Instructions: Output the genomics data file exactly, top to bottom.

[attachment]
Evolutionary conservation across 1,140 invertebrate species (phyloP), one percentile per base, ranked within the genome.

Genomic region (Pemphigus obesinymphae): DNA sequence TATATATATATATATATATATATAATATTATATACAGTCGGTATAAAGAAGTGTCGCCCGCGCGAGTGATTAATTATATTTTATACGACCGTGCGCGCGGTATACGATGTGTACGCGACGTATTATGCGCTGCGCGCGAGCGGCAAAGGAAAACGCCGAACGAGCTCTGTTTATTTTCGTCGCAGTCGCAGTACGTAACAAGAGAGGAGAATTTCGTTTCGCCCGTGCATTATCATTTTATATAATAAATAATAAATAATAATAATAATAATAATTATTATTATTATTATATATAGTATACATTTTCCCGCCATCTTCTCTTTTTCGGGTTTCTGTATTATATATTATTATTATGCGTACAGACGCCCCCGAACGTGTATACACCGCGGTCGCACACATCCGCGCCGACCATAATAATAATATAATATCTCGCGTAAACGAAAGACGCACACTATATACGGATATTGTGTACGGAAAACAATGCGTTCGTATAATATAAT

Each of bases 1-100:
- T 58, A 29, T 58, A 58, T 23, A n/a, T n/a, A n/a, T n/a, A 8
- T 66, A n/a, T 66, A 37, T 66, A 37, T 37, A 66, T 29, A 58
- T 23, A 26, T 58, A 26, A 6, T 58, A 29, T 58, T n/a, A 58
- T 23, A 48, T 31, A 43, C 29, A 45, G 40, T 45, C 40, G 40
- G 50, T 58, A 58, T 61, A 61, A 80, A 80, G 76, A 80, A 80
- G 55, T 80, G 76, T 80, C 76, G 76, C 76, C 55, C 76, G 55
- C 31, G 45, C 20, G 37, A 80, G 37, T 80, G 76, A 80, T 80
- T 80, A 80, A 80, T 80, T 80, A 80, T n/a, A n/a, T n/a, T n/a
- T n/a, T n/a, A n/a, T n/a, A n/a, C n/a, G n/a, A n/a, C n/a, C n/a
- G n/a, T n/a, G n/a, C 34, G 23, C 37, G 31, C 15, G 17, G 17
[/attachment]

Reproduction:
Evolutionary conservation across 1,140 invertebrate species (phyloP), one percentile per base, ranked within the genome.

Genomic region (Pemphigus obesinymphae): DNA sequence TATATATATATATATATATATATAATATTATATACAGTCGGTATAAAGAAGTGTCGCCCGCGCGAGTGATTAATTATATTTTATACGACCGTGCGCGCGGTATACGATGTGTACGCGACGTATTATGCGCTGCGCGCGAGCGGCAAAGGAAAACGCCGAACGAGCTCTGTTTATTTTCGTCGCAGTCGCAGTACGTAACAAGAGAGGAGAATTTCGTTTCGCCCGTGCATTATCATTTTATATAATAAATAATAAATAATAATAATAATAATAATTATTATTATTATTATATATAGTATACATTTTCCCGCCATCTTCTCTTTTTCGGGTTTCTGTATTATATATTATTATTATGCGTACAGACGCCCCCGAACGTGTATACACCGCGGTCGCACACATCCGCGCCGACCATAATAATAATATAATATCTCGCGTAAACGAAAGACGCACACTATATACGGATATTGTGTACGGAAAACAATGCGTTCGTATAATATAAT

Each of bases 1-100:
- T 58, A 29, T 58, A 58, T 23, A n/a, T n/a, A n/a, T n/a, A 8
- T 66, A n/a, T 66, A 37, T 66, A 37, T 37, A 66, T 29, A 58
- T 23, A 26, T 58, A 26, A 6, T 58, A 29, T 58, T n/a, A 58
- T 23, A 48, T 31, A 43, C 29, A 45, G 40, T 45, C 40, G 40
- G 50, T 58, A 58, T 61, A 61, A 80, A 80, G 76, A 80, A 80
- G 55, T 80, G 76, T 80, C 76, G 76, C 76, C 55, C 76, G 55
- C 31, G 45, C 20, G 37, A 80, G 37, T 80, G 76, A 80, T 80
- T 80, A 80, A 80, T 80, T 80, A 80, T n/a, A n/a, T n/a, T n/a
- T n/a, T n/a, A n/a, T n/a, A n/a, C n/a, G n/a, A n/a, C n/a, C n/a
- G n/a, T n/a, G n/a, C 34, G 23, C 37, G 31, C 15, G 17, G 17